I believe that the most important principle to preserve the integrity of the research project is “Respect confidentiality and privacy” Upholding individuals’ rights to confidentiality and privacy is a central tenet of every psychologist’s work. However, many privacy issues are idiosyncratic to the research population, writes Susan Folkman, PhD, in “Ethics in Research with Human Participants” (APA, 2000). For instance, researchers need to devise ways to ask whether participants are willing to talk about sensitive topics without putting them in awkward situations, say experts.
That could mean they provide a set of increasingly detailed interview questions so that participants can stop if they feel uncomfortable. And because research participants have the freedom to choose how much information about themselves they will reveal and under what circumstances, psychologists should be careful when recruiting participants for a study, says Sangeeta Panicker, PhD, director of the APA Science Directorate’s Research Ethics Office. For example, it’s inappropriate to obtain contact information of members of a support group to solicit their participation in research.
However, you could give your colleague who facilitates the group a letter to distribute that explains your research study and provides a way for individuals to contact you, if they’re interested. Other steps researchers should take include: 1) Discuss the limits of confidentiality. Give participants information about how their data will be used, what will be done with case materials, photos and audio and video recordings, and secure their consent. 2) Know federal and state law. Know the ins and outs of state and federal law that might apply to your research.
For instance, the Goals 2000: Education Act of 1994 prohibits asking children about religion, sex or family life without parental permission. Another example is that, while most states only require licensed psychologists to comply with mandatory reporting laws, some laws also require researchers to report abuse and neglect. That’s why it’s important for researchers to plan for situations in which they may learn of such reportable offenses. Generally, research psychologists can consult with a clinician or their institution’s legal department to decide the best course of action. 3) Take practical security measures.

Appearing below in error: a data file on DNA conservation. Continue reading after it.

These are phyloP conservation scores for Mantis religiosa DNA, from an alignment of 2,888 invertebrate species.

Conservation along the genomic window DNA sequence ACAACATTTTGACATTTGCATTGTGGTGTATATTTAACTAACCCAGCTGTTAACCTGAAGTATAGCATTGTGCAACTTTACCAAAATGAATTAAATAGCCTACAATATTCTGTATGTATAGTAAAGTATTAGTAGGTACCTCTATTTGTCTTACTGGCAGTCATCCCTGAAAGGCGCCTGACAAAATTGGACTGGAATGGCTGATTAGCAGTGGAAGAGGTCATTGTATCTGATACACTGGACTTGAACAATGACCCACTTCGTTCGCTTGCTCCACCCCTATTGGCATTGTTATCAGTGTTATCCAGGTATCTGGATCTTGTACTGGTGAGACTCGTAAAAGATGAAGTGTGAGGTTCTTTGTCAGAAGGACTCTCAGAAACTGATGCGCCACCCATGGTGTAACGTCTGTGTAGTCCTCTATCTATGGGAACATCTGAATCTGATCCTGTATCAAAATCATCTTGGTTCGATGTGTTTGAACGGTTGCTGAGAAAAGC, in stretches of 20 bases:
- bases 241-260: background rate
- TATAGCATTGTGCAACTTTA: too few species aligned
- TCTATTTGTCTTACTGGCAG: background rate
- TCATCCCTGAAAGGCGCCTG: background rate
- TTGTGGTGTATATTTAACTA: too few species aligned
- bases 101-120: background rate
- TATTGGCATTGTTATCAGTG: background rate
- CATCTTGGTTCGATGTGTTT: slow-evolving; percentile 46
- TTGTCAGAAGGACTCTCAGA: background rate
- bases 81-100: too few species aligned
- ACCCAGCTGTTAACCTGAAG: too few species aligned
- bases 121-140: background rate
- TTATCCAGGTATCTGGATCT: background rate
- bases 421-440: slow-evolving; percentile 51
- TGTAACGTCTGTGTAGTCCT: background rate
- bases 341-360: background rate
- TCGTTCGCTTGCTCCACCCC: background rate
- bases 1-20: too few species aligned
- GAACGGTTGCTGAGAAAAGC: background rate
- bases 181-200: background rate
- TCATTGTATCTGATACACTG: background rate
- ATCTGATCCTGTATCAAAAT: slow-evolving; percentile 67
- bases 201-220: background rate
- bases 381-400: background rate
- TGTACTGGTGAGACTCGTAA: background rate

Be sure confidential records are stored in a secure area with limited access, and consider stripping them of identifying information, if feasible. Also, be aware of situations where confidentiality could inadvertently be breached, such as having confidential conversations in a room that’s not soundproof or putting participants’ names on bills paid by accounting departments. 4) Think about data sharing before research begins. If researchers plan to share their data with others, they should note that in the consent process, specifying how they will be shared and whether data will be anonymous.
For example, researchers could have difficulty sharing sensitive data they’ve collected in a study of adults with serious mental illnesses because they failed to ask participants for permission to share the data. Or developmental data collected on videotape may be a valuable resource for sharing, but unless a researcher asked permission back then to share videotapes, it would be unethical to do so. When sharing, psychologists should use established techniques when possible to protect confidentiality, such as coding data to hide identities.
“But be aware that it may be almost impossible to entirely cloak identity, especially if your data include video or audio recordings or can be linked to larger databases,” says Merry Bullock, PhD, associate executive director in APA’s Science Directorate. 5) Understand the limits of the Internet. Since Web technology is constantly evolving, psychologists need to be technologically savvy to conduct research online and cautious when exchanging confidential information electronically. If you’re not a Internet whiz, get the help of someone who is. Otherwise, it may be possible for others to tap into data that you thought was properly protected.